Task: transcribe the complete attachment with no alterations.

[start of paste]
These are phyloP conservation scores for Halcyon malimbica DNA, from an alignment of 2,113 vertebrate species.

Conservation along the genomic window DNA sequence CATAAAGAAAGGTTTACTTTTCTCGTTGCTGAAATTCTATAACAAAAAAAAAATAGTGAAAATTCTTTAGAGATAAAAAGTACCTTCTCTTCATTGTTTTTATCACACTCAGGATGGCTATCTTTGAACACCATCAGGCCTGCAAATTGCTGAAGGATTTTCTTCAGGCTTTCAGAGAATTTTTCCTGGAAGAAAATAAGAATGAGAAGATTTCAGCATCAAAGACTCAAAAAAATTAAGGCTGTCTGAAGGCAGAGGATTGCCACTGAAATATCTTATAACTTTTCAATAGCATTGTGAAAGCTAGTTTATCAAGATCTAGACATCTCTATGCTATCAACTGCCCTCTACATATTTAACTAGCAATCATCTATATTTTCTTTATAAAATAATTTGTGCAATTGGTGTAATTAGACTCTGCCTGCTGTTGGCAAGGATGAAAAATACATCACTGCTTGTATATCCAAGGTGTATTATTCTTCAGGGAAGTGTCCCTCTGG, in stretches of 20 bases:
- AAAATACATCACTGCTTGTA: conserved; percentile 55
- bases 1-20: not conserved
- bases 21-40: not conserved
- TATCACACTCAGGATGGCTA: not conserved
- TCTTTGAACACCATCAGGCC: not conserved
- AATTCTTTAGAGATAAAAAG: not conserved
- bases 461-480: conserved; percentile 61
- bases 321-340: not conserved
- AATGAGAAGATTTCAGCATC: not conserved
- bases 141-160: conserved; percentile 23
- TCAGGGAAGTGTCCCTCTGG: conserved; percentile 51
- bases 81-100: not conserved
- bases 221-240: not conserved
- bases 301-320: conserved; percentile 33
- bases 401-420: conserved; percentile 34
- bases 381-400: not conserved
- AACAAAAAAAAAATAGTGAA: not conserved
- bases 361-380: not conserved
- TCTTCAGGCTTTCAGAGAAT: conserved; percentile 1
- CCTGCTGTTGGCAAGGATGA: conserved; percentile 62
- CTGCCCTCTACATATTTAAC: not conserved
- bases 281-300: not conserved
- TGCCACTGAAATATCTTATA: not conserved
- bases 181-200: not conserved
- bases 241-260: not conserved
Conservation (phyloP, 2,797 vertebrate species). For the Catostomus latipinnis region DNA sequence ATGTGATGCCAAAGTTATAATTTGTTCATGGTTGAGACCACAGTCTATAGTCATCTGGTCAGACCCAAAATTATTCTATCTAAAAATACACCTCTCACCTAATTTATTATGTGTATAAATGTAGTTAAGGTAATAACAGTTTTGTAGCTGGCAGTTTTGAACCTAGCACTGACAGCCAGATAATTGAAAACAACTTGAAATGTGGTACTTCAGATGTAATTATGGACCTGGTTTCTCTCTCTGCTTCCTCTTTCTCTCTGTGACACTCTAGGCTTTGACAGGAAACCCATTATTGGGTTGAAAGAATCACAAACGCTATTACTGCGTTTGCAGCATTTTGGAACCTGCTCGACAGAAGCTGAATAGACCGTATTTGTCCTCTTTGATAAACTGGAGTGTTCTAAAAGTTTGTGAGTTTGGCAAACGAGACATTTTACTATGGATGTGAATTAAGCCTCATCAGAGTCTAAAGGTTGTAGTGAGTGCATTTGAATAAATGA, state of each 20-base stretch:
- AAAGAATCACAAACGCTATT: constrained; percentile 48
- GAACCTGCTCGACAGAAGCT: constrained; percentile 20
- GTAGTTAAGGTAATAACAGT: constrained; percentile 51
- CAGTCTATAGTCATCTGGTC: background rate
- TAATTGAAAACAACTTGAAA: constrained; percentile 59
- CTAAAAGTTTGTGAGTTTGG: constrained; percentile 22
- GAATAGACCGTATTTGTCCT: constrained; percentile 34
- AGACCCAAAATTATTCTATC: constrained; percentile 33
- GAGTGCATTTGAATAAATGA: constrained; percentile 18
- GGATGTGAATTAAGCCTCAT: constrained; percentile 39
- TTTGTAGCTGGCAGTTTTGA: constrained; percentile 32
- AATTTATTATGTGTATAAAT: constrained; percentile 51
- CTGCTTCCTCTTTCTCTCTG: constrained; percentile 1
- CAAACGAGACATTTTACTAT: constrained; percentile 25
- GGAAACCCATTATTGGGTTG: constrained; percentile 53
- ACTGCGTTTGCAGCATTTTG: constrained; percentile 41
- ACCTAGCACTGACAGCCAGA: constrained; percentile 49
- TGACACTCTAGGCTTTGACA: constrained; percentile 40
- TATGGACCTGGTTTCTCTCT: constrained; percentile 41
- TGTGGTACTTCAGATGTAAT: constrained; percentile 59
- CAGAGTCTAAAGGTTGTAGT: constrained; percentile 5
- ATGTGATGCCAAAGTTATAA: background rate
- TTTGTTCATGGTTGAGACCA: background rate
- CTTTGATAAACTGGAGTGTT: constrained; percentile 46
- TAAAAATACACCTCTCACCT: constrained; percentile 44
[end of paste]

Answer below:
These are phyloP conservation scores for Halcyon malimbica DNA, from an alignment of 2,113 vertebrate species.

Conservation along the genomic window DNA sequence CATAAAGAAAGGTTTACTTTTCTCGTTGCTGAAATTCTATAACAAAAAAAAAATAGTGAAAATTCTTTAGAGATAAAAAGTACCTTCTCTTCATTGTTTTTATCACACTCAGGATGGCTATCTTTGAACACCATCAGGCCTGCAAATTGCTGAAGGATTTTCTTCAGGCTTTCAGAGAATTTTTCCTGGAAGAAAATAAGAATGAGAAGATTTCAGCATCAAAGACTCAAAAAAATTAAGGCTGTCTGAAGGCAGAGGATTGCCACTGAAATATCTTATAACTTTTCAATAGCATTGTGAAAGCTAGTTTATCAAGATCTAGACATCTCTATGCTATCAACTGCCCTCTACATATTTAACTAGCAATCATCTATATTTTCTTTATAAAATAATTTGTGCAATTGGTGTAATTAGACTCTGCCTGCTGTTGGCAAGGATGAAAAATACATCACTGCTTGTATATCCAAGGTGTATTATTCTTCAGGGAAGTGTCCCTCTGG, in stretches of 20 bases:
- AAAATACATCACTGCTTGTA: conserved; percentile 55
- bases 1-20: not conserved
- bases 21-40: not conserved
- TATCACACTCAGGATGGCTA: not conserved
- TCTTTGAACACCATCAGGCC: not conserved
- AATTCTTTAGAGATAAAAAG: not conserved
- bases 461-480: conserved; percentile 61
- bases 321-340: not conserved
- AATGAGAAGATTTCAGCATC: not conserved
- bases 141-160: conserved; percentile 23
- TCAGGGAAGTGTCCCTCTGG: conserved; percentile 51
- bases 81-100: not conserved
- bases 221-240: not conserved
- bases 301-320: conserved; percentile 33
- bases 401-420: conserved; percentile 34
- bases 381-400: not conserved
- AACAAAAAAAAAATAGTGAA: not conserved
- bases 361-380: not conserved
- TCTTCAGGCTTTCAGAGAAT: conserved; percentile 1
- CCTGCTGTTGGCAAGGATGA: conserved; percentile 62
- CTGCCCTCTACATATTTAAC: not conserved
- bases 281-300: not conserved
- TGCCACTGAAATATCTTATA: not conserved
- bases 181-200: not conserved
- bases 241-260: not conserved
Conservation (phyloP, 2,797 vertebrate species). For the Catostomus latipinnis region DNA sequence ATGTGATGCCAAAGTTATAATTTGTTCATGGTTGAGACCACAGTCTATAGTCATCTGGTCAGACCCAAAATTATTCTATCTAAAAATACACCTCTCACCTAATTTATTATGTGTATAAATGTAGTTAAGGTAATAACAGTTTTGTAGCTGGCAGTTTTGAACCTAGCACTGACAGCCAGATAATTGAAAACAACTTGAAATGTGGTACTTCAGATGTAATTATGGACCTGGTTTCTCTCTCTGCTTCCTCTTTCTCTCTGTGACACTCTAGGCTTTGACAGGAAACCCATTATTGGGTTGAAAGAATCACAAACGCTATTACTGCGTTTGCAGCATTTTGGAACCTGCTCGACAGAAGCTGAATAGACCGTATTTGTCCTCTTTGATAAACTGGAGTGTTCTAAAAGTTTGTGAGTTTGGCAAACGAGACATTTTACTATGGATGTGAATTAAGCCTCATCAGAGTCTAAAGGTTGTAGTGAGTGCATTTGAATAAATGA, state of each 20-base stretch:
- AAAGAATCACAAACGCTATT: constrained; percentile 48
- GAACCTGCTCGACAGAAGCT: constrained; percentile 20
- GTAGTTAAGGTAATAACAGT: constrained; percentile 51
- CAGTCTATAGTCATCTGGTC: background rate
- TAATTGAAAACAACTTGAAA: constrained; percentile 59
- CTAAAAGTTTGTGAGTTTGG: constrained; percentile 22
- GAATAGACCGTATTTGTCCT: constrained; percentile 34
- AGACCCAAAATTATTCTATC: constrained; percentile 33
- GAGTGCATTTGAATAAATGA: constrained; percentile 18
- GGATGTGAATTAAGCCTCAT: constrained; percentile 39
- TTTGTAGCTGGCAGTTTTGA: constrained; percentile 32
- AATTTATTATGTGTATAAAT: constrained; percentile 51
- CTGCTTCCTCTTTCTCTCTG: constrained; percentile 1
- CAAACGAGACATTTTACTAT: constrained; percentile 25
- GGAAACCCATTATTGGGTTG: constrained; percentile 53
- ACTGCGTTTGCAGCATTTTG: constrained; percentile 41
- ACCTAGCACTGACAGCCAGA: constrained; percentile 49
- TGACACTCTAGGCTTTGACA: constrained; percentile 40
- TATGGACCTGGTTTCTCTCT: constrained; percentile 41
- TGTGGTACTTCAGATGTAAT: constrained; percentile 59
- CAGAGTCTAAAGGTTGTAGT: constrained; percentile 5
- ATGTGATGCCAAAGTTATAA: background rate
- TTTGTTCATGGTTGAGACCA: background rate
- CTTTGATAAACTGGAGTGTT: constrained; percentile 46
- TAAAAATACACCTCTCACCT: constrained; percentile 44